Saturday, June 25, 2011

Breaking The Rules Review

Breaking The Rules, developed and published by BTR Studios.
The Good: Frantic authentic combat, large chaotic battles with up to eight fighters at one time, online play, competitive fair AI
The Not So Good: Difficult to block or counter attacks, some game options must be unlocked
What say you? This 3-D fighting game offers a brutal take on realistic combat with numerous concurrent combatants: 6/8

MY POORLY WRITTEN INTRODUCTION
One detriment of the PC gaming platform is the lack of a multitude of fighting games (another being that we don’t have the honor of paying a monthly fee for multiplayer). Sure, we get the occasional fighting game that isn’t heavily pirated, but we simply don’t get the large swath of titles that those evil consoles do. Sounds like it’s time to rely on indie developers to fill the void. Enter Breaking The Rules, a physics-based fighting game where multiple opponents engage simultaneously, which may or may not be breaking the rules. See what I did there?

GRAPHICS AND SOUND
Breaking The Rules is a visual mixed bag. The character models are done well and exhibit good detail, but everyone’s butt looks weird (either too big or too small): a strange complaint, but in a third-person game, that’s what you stare at the most. The fighting moves are well animated and convincing, but running looks silly, like everyone has a stick up their butt (again with the butt thing). The fights produce some humorous and painful ragdoll results: it’s slightly unrealistic, but still rooted in reality enough where hit by a chair looks like it really hurts. Each of the game’s eight environments are detailed, plausible locations (though the pit arena is drab), but ground textures could be better as some are noticeably blurry. Still, for a 3-D indie game, Breaking The Rules comes out on the positive side of things in terms of graphics. The sound design is quite basic: you get your fighting grunts, punches, and kicks, which work well but are a bit repetitive. The generic music is unmemorable, but overall I found the graphics and sound of Breaking The Rules to be decent enough.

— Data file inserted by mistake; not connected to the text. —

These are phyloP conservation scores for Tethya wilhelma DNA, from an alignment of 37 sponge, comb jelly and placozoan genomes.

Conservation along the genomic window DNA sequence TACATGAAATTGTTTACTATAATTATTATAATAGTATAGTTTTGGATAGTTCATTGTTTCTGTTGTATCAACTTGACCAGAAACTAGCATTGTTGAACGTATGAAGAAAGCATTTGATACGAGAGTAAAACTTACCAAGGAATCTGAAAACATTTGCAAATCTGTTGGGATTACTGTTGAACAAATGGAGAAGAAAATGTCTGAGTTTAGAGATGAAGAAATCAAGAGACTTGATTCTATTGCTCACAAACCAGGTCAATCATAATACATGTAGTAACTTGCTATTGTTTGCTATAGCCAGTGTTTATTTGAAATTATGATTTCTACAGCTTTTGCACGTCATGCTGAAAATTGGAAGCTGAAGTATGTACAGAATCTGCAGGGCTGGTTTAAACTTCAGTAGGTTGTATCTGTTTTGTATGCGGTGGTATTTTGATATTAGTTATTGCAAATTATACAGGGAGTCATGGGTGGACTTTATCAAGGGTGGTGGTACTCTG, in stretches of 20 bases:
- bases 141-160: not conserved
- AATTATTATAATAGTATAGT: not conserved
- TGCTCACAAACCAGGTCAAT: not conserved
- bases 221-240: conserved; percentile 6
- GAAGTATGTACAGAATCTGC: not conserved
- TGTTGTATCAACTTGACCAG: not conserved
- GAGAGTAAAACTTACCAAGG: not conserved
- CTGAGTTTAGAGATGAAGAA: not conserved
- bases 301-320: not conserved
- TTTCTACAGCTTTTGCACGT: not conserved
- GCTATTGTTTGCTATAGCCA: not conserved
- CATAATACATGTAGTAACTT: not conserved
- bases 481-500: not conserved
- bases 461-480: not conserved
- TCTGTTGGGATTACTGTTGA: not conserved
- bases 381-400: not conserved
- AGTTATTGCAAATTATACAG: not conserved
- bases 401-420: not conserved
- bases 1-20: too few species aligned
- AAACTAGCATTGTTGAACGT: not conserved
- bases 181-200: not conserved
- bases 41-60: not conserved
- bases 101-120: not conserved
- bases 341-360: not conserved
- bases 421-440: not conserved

ET AL.
Breaking The Rules is a 3-D fighting game, but unlike a majority of its competition, it can involve up to eight players offline or twelve online. At one time. Breaking The Rules features three tournaments that are unlocked in order upon successful completion (I just turned down the difficulty to “newbie” to get access to more options): the roman tournament features eight players fighting for points (earned for knockouts and strikes) across the game’s eight maps, the classic tournament has a series of one-on-one battles (like a traditional fighting game), and the custom tournament allows you to change the number of rounds per map and customize the number of human and computer opponents. While you can’t save your game in the middle of the battle, progress is automatically saved between rounds. You can also enjoy quick matches, with up to four players, or team battles with balanced matches (2v2 to 4v4) for a more friendly approach (too bad you have to unlock the latter option by beating the classic tournament). Breaking The Rules also features online battles (using Gamespy…remember that thing?) so you can embarrass yourself against real competition. The eight arenas don’t offer many tactical differences, although some have pits, weapons, and stairs in addition to the visual distinctions of various locations around Rome. While most of the options are standard fare for the fighting genre, the large battles make Breaking The Rules stand out.